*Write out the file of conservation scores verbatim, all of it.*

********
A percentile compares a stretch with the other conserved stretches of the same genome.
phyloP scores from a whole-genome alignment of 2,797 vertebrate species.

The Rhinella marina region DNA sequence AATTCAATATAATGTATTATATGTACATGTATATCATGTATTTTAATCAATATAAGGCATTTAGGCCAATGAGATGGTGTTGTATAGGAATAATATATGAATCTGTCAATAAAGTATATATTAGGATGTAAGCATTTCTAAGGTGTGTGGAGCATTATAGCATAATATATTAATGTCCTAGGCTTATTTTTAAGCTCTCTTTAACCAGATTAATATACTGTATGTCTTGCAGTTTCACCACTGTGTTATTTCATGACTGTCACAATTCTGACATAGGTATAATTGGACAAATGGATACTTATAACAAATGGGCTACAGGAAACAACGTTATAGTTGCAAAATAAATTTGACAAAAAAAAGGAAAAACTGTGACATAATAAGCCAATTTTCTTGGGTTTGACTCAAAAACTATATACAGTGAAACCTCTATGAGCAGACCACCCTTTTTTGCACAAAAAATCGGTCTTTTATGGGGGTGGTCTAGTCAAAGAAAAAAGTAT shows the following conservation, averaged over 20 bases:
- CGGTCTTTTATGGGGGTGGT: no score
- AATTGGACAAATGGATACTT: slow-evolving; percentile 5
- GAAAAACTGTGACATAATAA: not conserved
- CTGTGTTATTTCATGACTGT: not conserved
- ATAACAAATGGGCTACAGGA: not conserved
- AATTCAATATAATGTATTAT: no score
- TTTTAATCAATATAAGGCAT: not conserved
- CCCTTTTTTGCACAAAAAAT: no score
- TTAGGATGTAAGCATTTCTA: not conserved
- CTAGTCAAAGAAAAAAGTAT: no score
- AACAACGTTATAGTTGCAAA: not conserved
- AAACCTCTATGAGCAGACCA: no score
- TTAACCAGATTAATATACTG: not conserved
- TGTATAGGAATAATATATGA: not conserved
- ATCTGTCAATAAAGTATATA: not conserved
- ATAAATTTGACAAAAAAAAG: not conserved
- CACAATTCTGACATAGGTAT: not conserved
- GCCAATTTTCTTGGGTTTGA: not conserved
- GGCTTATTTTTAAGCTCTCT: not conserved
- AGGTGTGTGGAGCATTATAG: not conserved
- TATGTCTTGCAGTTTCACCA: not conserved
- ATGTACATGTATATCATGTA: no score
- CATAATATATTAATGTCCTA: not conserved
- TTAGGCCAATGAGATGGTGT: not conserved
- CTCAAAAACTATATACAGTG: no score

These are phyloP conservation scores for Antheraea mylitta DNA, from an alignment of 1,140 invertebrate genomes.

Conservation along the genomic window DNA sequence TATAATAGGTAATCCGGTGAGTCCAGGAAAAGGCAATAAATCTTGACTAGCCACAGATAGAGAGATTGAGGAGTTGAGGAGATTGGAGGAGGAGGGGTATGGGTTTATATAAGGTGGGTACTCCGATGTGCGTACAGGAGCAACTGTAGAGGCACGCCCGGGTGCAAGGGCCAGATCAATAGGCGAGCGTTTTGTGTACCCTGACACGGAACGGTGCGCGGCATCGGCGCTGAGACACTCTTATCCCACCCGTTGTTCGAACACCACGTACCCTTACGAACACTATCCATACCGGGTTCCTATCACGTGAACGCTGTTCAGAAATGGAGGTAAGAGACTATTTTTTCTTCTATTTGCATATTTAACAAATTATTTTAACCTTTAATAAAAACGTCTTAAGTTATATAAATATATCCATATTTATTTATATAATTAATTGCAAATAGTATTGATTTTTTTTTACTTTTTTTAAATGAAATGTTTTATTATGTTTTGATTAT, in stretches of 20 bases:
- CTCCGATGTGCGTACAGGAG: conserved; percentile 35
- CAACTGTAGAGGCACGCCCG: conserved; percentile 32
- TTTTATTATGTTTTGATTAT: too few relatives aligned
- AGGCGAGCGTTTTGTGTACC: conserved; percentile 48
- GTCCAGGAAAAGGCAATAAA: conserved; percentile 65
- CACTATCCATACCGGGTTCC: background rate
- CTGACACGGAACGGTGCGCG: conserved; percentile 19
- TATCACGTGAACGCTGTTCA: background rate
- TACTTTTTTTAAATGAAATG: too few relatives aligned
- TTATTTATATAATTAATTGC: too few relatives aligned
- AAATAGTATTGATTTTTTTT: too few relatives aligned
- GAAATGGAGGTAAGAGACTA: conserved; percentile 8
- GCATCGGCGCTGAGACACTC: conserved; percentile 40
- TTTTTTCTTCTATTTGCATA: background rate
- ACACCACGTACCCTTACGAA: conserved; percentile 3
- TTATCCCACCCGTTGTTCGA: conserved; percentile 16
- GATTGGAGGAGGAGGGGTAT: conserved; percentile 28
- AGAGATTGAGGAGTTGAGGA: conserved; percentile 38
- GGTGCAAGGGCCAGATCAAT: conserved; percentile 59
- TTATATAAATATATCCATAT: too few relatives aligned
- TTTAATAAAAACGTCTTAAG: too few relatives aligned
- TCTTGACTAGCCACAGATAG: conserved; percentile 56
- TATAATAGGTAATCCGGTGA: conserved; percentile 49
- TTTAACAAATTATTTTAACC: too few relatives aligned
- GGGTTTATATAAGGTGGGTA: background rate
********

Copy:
A percentile compares a stretch with the other conserved stretches of the same genome.
phyloP scores from a whole-genome alignment of 2,797 vertebrate species.

The Rhinella marina region DNA sequence AATTCAATATAATGTATTATATGTACATGTATATCATGTATTTTAATCAATATAAGGCATTTAGGCCAATGAGATGGTGTTGTATAGGAATAATATATGAATCTGTCAATAAAGTATATATTAGGATGTAAGCATTTCTAAGGTGTGTGGAGCATTATAGCATAATATATTAATGTCCTAGGCTTATTTTTAAGCTCTCTTTAACCAGATTAATATACTGTATGTCTTGCAGTTTCACCACTGTGTTATTTCATGACTGTCACAATTCTGACATAGGTATAATTGGACAAATGGATACTTATAACAAATGGGCTACAGGAAACAACGTTATAGTTGCAAAATAAATTTGACAAAAAAAAGGAAAAACTGTGACATAATAAGCCAATTTTCTTGGGTTTGACTCAAAAACTATATACAGTGAAACCTCTATGAGCAGACCACCCTTTTTTGCACAAAAAATCGGTCTTTTATGGGGGTGGTCTAGTCAAAGAAAAAAGTAT shows the following conservation, averaged over 20 bases:
- CGGTCTTTTATGGGGGTGGT: no score
- AATTGGACAAATGGATACTT: slow-evolving; percentile 5
- GAAAAACTGTGACATAATAA: not conserved
- CTGTGTTATTTCATGACTGT: not conserved
- ATAACAAATGGGCTACAGGA: not conserved
- AATTCAATATAATGTATTAT: no score
- TTTTAATCAATATAAGGCAT: not conserved
- CCCTTTTTTGCACAAAAAAT: no score
- TTAGGATGTAAGCATTTCTA: not conserved
- CTAGTCAAAGAAAAAAGTAT: no score
- AACAACGTTATAGTTGCAAA: not conserved
- AAACCTCTATGAGCAGACCA: no score
- TTAACCAGATTAATATACTG: not conserved
- TGTATAGGAATAATATATGA: not conserved
- ATCTGTCAATAAAGTATATA: not conserved
- ATAAATTTGACAAAAAAAAG: not conserved
- CACAATTCTGACATAGGTAT: not conserved
- GCCAATTTTCTTGGGTTTGA: not conserved
- GGCTTATTTTTAAGCTCTCT: not conserved
- AGGTGTGTGGAGCATTATAG: not conserved
- TATGTCTTGCAGTTTCACCA: not conserved
- ATGTACATGTATATCATGTA: no score
- CATAATATATTAATGTCCTA: not conserved
- TTAGGCCAATGAGATGGTGT: not conserved
- CTCAAAAACTATATACAGTG: no score

These are phyloP conservation scores for Antheraea mylitta DNA, from an alignment of 1,140 invertebrate genomes.

Conservation along the genomic window DNA sequence TATAATAGGTAATCCGGTGAGTCCAGGAAAAGGCAATAAATCTTGACTAGCCACAGATAGAGAGATTGAGGAGTTGAGGAGATTGGAGGAGGAGGGGTATGGGTTTATATAAGGTGGGTACTCCGATGTGCGTACAGGAGCAACTGTAGAGGCACGCCCGGGTGCAAGGGCCAGATCAATAGGCGAGCGTTTTGTGTACCCTGACACGGAACGGTGCGCGGCATCGGCGCTGAGACACTCTTATCCCACCCGTTGTTCGAACACCACGTACCCTTACGAACACTATCCATACCGGGTTCCTATCACGTGAACGCTGTTCAGAAATGGAGGTAAGAGACTATTTTTTCTTCTATTTGCATATTTAACAAATTATTTTAACCTTTAATAAAAACGTCTTAAGTTATATAAATATATCCATATTTATTTATATAATTAATTGCAAATAGTATTGATTTTTTTTTACTTTTTTTAAATGAAATGTTTTATTATGTTTTGATTAT, in stretches of 20 bases:
- CTCCGATGTGCGTACAGGAG: conserved; percentile 35
- CAACTGTAGAGGCACGCCCG: conserved; percentile 32
- TTTTATTATGTTTTGATTAT: too few relatives aligned
- AGGCGAGCGTTTTGTGTACC: conserved; percentile 48
- GTCCAGGAAAAGGCAATAAA: conserved; percentile 65
- CACTATCCATACCGGGTTCC: background rate
- CTGACACGGAACGGTGCGCG: conserved; percentile 19
- TATCACGTGAACGCTGTTCA: background rate
- TACTTTTTTTAAATGAAATG: too few relatives aligned
- TTATTTATATAATTAATTGC: too few relatives aligned
- AAATAGTATTGATTTTTTTT: too few relatives aligned
- GAAATGGAGGTAAGAGACTA: conserved; percentile 8
- GCATCGGCGCTGAGACACTC: conserved; percentile 40
- TTTTTTCTTCTATTTGCATA: background rate
- ACACCACGTACCCTTACGAA: conserved; percentile 3
- TTATCCCACCCGTTGTTCGA: conserved; percentile 16
- GATTGGAGGAGGAGGGGTAT: conserved; percentile 28
- AGAGATTGAGGAGTTGAGGA: conserved; percentile 38
- GGTGCAAGGGCCAGATCAAT: conserved; percentile 59
- TTATATAAATATATCCATAT: too few relatives aligned
- TTTAATAAAAACGTCTTAAG: too few relatives aligned
- TCTTGACTAGCCACAGATAG: conserved; percentile 56
- TATAATAGGTAATCCGGTGA: conserved; percentile 49
- TTTAACAAATTATTTTAACC: too few relatives aligned
- GGGTTTATATAAGGTGGGTA: background rate